13 Alcohol and Other Drugs (AOD) Bullying and Harassment In May 2004 DCS introduced an Employee Alcohol & Other Drugs Policy. The principles of the policy are: 1. Prohibited drugs are not permitted in any DCS workplace. 2. Alcohol is not permitted in any DCS workplace unless officially approved (e.g. for official functions). 3. An employee must not be adversely affected by the use of alcohol or prohibited drugs in any DCS workplace. The policy applies to all places where employees carry out any work on behalf of the Department, including vehicles and off-site areas. Target testing is undertaken when verified intelligence or compelling circumstantial evidence suggests an employee has an AOD problem Random testing may be carried out on employees on duty in a DCS workplace at any time. Testing may also be carried out after a critical incident or where an employee on duty appears to be affected by alcohol. The AOD policy outlines the procedures for breath and urine testing and what happens when positive tests are returned. A test is considered positive if any illegal drugs are detected or if a blood alcohol reading of 0.02 or higher is returned. Staff taking prescribed medications should declare they are using such substances prior to taking a test. The Department offers counselling and support services to staff seeking assistance for an AOD problem. 23. Supervisors and managers are responsible for ensuring that the work environment is free from bullying and harassment and employees have a responsibility to treat each other in a way that will not cause distress. Harassment includes behaviour that is not wanted nor asked for, that humiliates, intimidates or offends someone. Bullying is aggressive behaviour intended to physically or psychologically hurt another person. It is an abuse of power and may occur in a covert way, unobserved by others. The Department has a Managing Work-related Bullying and Harassment Policy that provides information and procedures to be followed if bullying and harassment occurs. The policy includes guidelines on identifying harassment and bullying behaviour and how to distinguish between lawful directions and bullying. Staff should report instances of bullying and harassment to a senior manager. However, staff may also seek support from a union representative or trusted manager to act on their behalf. When harassment and bullying is identified, it is the responsibility of the senior manager to deal with it immediately in an impartial, fair and confidential manner. It may be possible to deal with the issue locally under the Grievance Management Policy. However, if the allegation is considered to be serious misconduct the Management of Professional Conduct Policy will be followed. These policies are found on the intranet under Policies and Procedures. Managers can also report the effects of bullying and harassment using the Hazard Identification Report form. 24.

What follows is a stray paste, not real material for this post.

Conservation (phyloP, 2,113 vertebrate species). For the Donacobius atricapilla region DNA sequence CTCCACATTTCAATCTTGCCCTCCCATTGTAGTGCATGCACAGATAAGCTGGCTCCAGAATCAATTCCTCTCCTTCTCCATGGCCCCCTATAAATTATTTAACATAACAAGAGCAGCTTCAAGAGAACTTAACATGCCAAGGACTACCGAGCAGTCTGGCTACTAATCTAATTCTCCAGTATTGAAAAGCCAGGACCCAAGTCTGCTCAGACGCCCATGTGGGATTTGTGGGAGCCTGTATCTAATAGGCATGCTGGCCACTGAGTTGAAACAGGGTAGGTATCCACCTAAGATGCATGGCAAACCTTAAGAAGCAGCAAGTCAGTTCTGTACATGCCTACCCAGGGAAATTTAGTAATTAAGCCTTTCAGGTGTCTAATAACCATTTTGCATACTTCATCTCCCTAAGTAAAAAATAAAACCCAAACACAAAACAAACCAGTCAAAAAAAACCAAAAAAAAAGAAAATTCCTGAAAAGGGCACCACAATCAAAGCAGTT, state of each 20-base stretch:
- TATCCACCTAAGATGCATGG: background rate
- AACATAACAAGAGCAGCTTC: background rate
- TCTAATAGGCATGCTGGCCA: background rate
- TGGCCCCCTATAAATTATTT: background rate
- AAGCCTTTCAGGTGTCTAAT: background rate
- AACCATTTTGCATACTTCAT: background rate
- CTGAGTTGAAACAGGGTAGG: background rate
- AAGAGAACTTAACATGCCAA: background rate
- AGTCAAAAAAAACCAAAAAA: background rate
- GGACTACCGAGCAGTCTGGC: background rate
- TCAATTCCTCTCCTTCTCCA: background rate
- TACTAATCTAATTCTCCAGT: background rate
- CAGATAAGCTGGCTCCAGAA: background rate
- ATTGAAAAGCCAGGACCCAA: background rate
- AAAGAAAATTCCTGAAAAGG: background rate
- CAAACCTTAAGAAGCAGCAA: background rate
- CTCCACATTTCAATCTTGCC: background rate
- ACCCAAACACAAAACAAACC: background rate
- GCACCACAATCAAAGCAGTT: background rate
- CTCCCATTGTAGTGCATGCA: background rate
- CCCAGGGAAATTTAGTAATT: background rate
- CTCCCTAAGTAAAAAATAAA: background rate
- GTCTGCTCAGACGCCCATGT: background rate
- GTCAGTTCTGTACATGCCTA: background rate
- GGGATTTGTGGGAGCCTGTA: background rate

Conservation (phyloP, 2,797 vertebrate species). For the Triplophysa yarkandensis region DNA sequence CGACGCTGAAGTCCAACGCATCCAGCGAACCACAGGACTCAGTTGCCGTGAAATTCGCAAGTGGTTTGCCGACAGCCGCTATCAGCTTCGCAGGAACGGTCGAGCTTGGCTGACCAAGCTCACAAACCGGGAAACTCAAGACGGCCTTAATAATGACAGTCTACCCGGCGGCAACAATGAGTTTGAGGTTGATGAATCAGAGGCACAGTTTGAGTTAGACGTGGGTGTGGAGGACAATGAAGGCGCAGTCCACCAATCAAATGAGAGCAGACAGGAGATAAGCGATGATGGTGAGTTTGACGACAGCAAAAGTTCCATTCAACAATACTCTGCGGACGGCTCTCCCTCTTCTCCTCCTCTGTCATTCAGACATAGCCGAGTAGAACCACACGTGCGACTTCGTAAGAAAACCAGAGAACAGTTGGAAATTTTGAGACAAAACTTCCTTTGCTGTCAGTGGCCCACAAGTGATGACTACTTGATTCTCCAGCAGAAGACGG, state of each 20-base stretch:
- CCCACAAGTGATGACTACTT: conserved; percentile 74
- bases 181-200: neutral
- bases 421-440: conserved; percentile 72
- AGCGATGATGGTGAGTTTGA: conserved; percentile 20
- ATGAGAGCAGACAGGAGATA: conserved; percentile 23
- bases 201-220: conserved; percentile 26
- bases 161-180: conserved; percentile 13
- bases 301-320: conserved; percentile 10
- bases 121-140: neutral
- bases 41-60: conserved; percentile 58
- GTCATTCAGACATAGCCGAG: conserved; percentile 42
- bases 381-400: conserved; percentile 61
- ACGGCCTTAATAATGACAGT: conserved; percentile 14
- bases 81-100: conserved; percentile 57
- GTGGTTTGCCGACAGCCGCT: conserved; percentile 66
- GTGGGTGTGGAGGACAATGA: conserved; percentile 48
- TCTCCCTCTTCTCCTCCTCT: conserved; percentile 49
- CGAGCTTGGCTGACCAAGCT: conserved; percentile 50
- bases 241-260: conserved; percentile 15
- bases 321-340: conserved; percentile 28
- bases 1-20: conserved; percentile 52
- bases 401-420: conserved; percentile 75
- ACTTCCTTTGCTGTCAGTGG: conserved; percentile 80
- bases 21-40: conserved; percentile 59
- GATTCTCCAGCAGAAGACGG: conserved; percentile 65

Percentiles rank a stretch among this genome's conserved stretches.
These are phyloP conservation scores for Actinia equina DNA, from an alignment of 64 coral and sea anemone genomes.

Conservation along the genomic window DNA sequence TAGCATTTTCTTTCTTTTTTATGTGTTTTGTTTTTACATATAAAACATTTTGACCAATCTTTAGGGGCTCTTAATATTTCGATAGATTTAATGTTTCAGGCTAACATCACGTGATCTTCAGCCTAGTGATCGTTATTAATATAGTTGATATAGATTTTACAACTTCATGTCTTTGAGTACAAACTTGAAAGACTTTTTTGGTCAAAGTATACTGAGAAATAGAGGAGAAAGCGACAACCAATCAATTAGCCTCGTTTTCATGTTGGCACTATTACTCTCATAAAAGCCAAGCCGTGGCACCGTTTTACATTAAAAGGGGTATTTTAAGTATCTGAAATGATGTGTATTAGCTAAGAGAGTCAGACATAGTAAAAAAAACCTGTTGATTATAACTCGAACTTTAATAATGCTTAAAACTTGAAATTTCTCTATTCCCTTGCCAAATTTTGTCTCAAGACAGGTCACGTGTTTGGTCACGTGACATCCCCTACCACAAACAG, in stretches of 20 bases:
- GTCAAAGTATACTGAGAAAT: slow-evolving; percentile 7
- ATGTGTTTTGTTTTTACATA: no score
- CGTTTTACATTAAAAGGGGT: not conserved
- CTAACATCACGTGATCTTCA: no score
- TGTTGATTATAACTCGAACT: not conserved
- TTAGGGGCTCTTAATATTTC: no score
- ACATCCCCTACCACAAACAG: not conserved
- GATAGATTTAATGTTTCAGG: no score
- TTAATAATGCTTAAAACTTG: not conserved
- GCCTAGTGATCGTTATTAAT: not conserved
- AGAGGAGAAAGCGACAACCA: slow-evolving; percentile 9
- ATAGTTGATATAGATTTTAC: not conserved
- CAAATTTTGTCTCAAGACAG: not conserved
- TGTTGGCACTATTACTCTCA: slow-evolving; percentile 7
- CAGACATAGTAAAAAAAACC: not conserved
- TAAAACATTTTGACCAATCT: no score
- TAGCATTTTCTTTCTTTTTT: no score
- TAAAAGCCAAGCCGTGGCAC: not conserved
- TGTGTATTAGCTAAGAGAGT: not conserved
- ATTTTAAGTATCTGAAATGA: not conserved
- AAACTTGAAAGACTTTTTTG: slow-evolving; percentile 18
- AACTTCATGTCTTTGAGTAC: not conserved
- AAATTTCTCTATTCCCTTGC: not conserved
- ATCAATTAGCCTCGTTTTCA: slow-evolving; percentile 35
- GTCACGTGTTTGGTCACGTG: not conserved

14 First Aid Facilities Conclusion First aid is provided to all staff, offenders and visitors. In correctional centres primary first aid is provided by Justice Health, with Quick Response kits available in each officers station. First aid kits are provided in all other DCS work sites and DCS vehicles. Qualified First Aid Officers are located at each site. First Aid training for staff is available from the Brush Farm Corrective Services Academy. This handbook has been developed by the Department s Staff Health Services Unit to provide practical guidance for staff to understand their OHS responsibilities. If you have any questions or are interested in becoming further involved in OHS at your workplace, contact your supervisor or refer to the OHS Manual for further information. The OHS Manual and other relevant health and safety information are available on the DCS intranet under Staff Services, Staff Health Services. Technical advice on OHS issues is available from the Staff Health Services Injury Prevention section on Advice on OHS training is available from the OHS trainers on or Regional OHS&IM Coordinators also offer advice and assistance on OHS and Injury Management issues